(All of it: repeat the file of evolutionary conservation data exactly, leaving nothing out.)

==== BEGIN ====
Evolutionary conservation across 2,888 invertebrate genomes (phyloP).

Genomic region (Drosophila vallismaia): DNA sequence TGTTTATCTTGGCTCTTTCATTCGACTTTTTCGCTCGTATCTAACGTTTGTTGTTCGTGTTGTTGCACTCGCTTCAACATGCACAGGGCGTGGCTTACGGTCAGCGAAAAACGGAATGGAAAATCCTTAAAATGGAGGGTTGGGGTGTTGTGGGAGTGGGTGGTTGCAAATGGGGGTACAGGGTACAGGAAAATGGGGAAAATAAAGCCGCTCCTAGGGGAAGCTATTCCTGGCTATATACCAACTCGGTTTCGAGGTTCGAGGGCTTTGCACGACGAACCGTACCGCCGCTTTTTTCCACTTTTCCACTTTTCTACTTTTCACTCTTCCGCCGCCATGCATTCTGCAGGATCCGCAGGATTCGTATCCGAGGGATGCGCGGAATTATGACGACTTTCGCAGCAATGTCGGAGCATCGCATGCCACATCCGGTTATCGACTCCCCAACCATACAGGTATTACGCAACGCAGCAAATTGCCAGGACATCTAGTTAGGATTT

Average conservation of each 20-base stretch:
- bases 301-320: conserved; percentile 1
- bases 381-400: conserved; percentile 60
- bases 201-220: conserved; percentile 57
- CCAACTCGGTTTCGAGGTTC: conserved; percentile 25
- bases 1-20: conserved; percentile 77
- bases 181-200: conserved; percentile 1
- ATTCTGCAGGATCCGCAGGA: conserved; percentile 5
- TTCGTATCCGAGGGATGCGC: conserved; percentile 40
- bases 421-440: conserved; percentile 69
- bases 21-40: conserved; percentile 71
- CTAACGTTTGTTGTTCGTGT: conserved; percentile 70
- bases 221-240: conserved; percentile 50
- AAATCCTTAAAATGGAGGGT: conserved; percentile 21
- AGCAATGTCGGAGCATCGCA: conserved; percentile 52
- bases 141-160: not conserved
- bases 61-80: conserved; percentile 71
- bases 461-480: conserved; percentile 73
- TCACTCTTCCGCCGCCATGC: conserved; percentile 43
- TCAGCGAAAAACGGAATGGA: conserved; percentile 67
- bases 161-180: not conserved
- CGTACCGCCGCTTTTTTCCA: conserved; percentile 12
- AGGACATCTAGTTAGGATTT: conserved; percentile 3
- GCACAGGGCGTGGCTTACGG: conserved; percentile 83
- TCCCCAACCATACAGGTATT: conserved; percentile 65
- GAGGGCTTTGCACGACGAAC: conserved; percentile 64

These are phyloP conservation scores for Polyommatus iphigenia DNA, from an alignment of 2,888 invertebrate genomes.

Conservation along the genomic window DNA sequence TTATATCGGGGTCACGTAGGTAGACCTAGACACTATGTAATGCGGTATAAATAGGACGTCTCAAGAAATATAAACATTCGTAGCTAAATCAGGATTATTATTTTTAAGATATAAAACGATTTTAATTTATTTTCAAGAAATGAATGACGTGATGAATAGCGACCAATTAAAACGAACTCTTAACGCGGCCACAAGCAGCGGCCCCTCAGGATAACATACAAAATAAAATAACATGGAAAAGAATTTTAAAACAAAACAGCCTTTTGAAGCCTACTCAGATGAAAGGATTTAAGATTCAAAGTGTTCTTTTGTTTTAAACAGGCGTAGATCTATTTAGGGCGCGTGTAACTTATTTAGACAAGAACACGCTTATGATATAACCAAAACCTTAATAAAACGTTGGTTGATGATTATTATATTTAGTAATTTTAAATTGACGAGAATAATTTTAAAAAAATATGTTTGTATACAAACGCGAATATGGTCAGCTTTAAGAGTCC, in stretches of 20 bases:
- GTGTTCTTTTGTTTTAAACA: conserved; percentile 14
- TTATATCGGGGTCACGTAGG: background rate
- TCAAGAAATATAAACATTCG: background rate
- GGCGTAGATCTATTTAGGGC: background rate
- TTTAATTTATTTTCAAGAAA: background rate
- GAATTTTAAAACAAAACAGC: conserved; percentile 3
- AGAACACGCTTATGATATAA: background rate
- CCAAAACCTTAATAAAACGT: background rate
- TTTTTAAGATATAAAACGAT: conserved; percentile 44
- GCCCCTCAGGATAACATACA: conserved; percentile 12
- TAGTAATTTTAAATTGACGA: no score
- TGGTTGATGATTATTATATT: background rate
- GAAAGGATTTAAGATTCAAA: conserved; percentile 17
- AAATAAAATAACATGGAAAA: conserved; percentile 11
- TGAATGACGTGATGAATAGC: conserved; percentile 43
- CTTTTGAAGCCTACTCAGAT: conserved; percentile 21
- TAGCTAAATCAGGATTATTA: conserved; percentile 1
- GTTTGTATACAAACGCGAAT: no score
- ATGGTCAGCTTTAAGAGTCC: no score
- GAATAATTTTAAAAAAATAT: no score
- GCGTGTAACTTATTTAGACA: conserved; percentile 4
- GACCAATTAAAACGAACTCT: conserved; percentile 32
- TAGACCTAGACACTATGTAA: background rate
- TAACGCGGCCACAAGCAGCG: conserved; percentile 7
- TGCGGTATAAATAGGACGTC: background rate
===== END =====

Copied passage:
Evolutionary conservation across 2,888 invertebrate genomes (phyloP).

Genomic region (Drosophila vallismaia): DNA sequence TGTTTATCTTGGCTCTTTCATTCGACTTTTTCGCTCGTATCTAACGTTTGTTGTTCGTGTTGTTGCACTCGCTTCAACATGCACAGGGCGTGGCTTACGGTCAGCGAAAAACGGAATGGAAAATCCTTAAAATGGAGGGTTGGGGTGTTGTGGGAGTGGGTGGTTGCAAATGGGGGTACAGGGTACAGGAAAATGGGGAAAATAAAGCCGCTCCTAGGGGAAGCTATTCCTGGCTATATACCAACTCGGTTTCGAGGTTCGAGGGCTTTGCACGACGAACCGTACCGCCGCTTTTTTCCACTTTTCCACTTTTCTACTTTTCACTCTTCCGCCGCCATGCATTCTGCAGGATCCGCAGGATTCGTATCCGAGGGATGCGCGGAATTATGACGACTTTCGCAGCAATGTCGGAGCATCGCATGCCACATCCGGTTATCGACTCCCCAACCATACAGGTATTACGCAACGCAGCAAATTGCCAGGACATCTAGTTAGGATTT

Average conservation of each 20-base stretch:
- bases 301-320: conserved; percentile 1
- bases 381-400: conserved; percentile 60
- bases 201-220: conserved; percentile 57
- CCAACTCGGTTTCGAGGTTC: conserved; percentile 25
- bases 1-20: conserved; percentile 77
- bases 181-200: conserved; percentile 1
- ATTCTGCAGGATCCGCAGGA: conserved; percentile 5
- TTCGTATCCGAGGGATGCGC: conserved; percentile 40
- bases 421-440: conserved; percentile 69
- bases 21-40: conserved; percentile 71
- CTAACGTTTGTTGTTCGTGT: conserved; percentile 70
- bases 221-240: conserved; percentile 50
- AAATCCTTAAAATGGAGGGT: conserved; percentile 21
- AGCAATGTCGGAGCATCGCA: conserved; percentile 52
- bases 141-160: not conserved
- bases 61-80: conserved; percentile 71
- bases 461-480: conserved; percentile 73
- TCACTCTTCCGCCGCCATGC: conserved; percentile 43
- TCAGCGAAAAACGGAATGGA: conserved; percentile 67
- bases 161-180: not conserved
- CGTACCGCCGCTTTTTTCCA: conserved; percentile 12
- AGGACATCTAGTTAGGATTT: conserved; percentile 3
- GCACAGGGCGTGGCTTACGG: conserved; percentile 83
- TCCCCAACCATACAGGTATT: conserved; percentile 65
- GAGGGCTTTGCACGACGAAC: conserved; percentile 64

These are phyloP conservation scores for Polyommatus iphigenia DNA, from an alignment of 2,888 invertebrate genomes.

Conservation along the genomic window DNA sequence TTATATCGGGGTCACGTAGGTAGACCTAGACACTATGTAATGCGGTATAAATAGGACGTCTCAAGAAATATAAACATTCGTAGCTAAATCAGGATTATTATTTTTAAGATATAAAACGATTTTAATTTATTTTCAAGAAATGAATGACGTGATGAATAGCGACCAATTAAAACGAACTCTTAACGCGGCCACAAGCAGCGGCCCCTCAGGATAACATACAAAATAAAATAACATGGAAAAGAATTTTAAAACAAAACAGCCTTTTGAAGCCTACTCAGATGAAAGGATTTAAGATTCAAAGTGTTCTTTTGTTTTAAACAGGCGTAGATCTATTTAGGGCGCGTGTAACTTATTTAGACAAGAACACGCTTATGATATAACCAAAACCTTAATAAAACGTTGGTTGATGATTATTATATTTAGTAATTTTAAATTGACGAGAATAATTTTAAAAAAATATGTTTGTATACAAACGCGAATATGGTCAGCTTTAAGAGTCC, in stretches of 20 bases:
- GTGTTCTTTTGTTTTAAACA: conserved; percentile 14
- TTATATCGGGGTCACGTAGG: background rate
- TCAAGAAATATAAACATTCG: background rate
- GGCGTAGATCTATTTAGGGC: background rate
- TTTAATTTATTTTCAAGAAA: background rate
- GAATTTTAAAACAAAACAGC: conserved; percentile 3
- AGAACACGCTTATGATATAA: background rate
- CCAAAACCTTAATAAAACGT: background rate
- TTTTTAAGATATAAAACGAT: conserved; percentile 44
- GCCCCTCAGGATAACATACA: conserved; percentile 12
- TAGTAATTTTAAATTGACGA: no score
- TGGTTGATGATTATTATATT: background rate
- GAAAGGATTTAAGATTCAAA: conserved; percentile 17
- AAATAAAATAACATGGAAAA: conserved; percentile 11
- TGAATGACGTGATGAATAGC: conserved; percentile 43
- CTTTTGAAGCCTACTCAGAT: conserved; percentile 21
- TAGCTAAATCAGGATTATTA: conserved; percentile 1
- GTTTGTATACAAACGCGAAT: no score
- ATGGTCAGCTTTAAGAGTCC: no score
- GAATAATTTTAAAAAAATAT: no score
- GCGTGTAACTTATTTAGACA: conserved; percentile 4
- GACCAATTAAAACGAACTCT: conserved; percentile 32
- TAGACCTAGACACTATGTAA: background rate
- TAACGCGGCCACAAGCAGCG: conserved; percentile 7
- TGCGGTATAAATAGGACGTC: background rate